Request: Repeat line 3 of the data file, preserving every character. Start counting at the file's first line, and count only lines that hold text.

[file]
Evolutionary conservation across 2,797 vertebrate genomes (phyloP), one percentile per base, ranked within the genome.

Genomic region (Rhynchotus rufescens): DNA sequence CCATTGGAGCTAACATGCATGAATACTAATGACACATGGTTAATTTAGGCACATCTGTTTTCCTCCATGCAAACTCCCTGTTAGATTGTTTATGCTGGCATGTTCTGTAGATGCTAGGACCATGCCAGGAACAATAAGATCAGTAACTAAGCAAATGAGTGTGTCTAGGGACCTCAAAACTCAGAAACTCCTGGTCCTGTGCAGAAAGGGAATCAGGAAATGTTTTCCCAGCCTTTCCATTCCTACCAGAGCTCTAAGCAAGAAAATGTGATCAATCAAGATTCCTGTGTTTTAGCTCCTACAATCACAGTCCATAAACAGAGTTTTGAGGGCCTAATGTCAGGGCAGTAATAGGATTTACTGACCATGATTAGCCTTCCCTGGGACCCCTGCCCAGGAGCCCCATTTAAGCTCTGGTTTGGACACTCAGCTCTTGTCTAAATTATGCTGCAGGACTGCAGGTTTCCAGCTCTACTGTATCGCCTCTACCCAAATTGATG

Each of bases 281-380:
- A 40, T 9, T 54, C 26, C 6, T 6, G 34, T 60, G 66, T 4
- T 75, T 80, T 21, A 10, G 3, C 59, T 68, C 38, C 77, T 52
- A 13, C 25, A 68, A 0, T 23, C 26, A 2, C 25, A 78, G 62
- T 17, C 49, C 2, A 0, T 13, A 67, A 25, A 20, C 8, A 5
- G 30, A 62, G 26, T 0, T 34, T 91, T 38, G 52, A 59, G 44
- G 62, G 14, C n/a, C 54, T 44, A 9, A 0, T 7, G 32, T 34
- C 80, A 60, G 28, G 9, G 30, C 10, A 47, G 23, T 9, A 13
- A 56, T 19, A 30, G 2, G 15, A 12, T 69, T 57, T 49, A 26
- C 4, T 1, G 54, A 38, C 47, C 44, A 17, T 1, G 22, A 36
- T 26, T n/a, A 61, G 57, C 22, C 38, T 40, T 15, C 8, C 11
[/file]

Each of bases 281-380: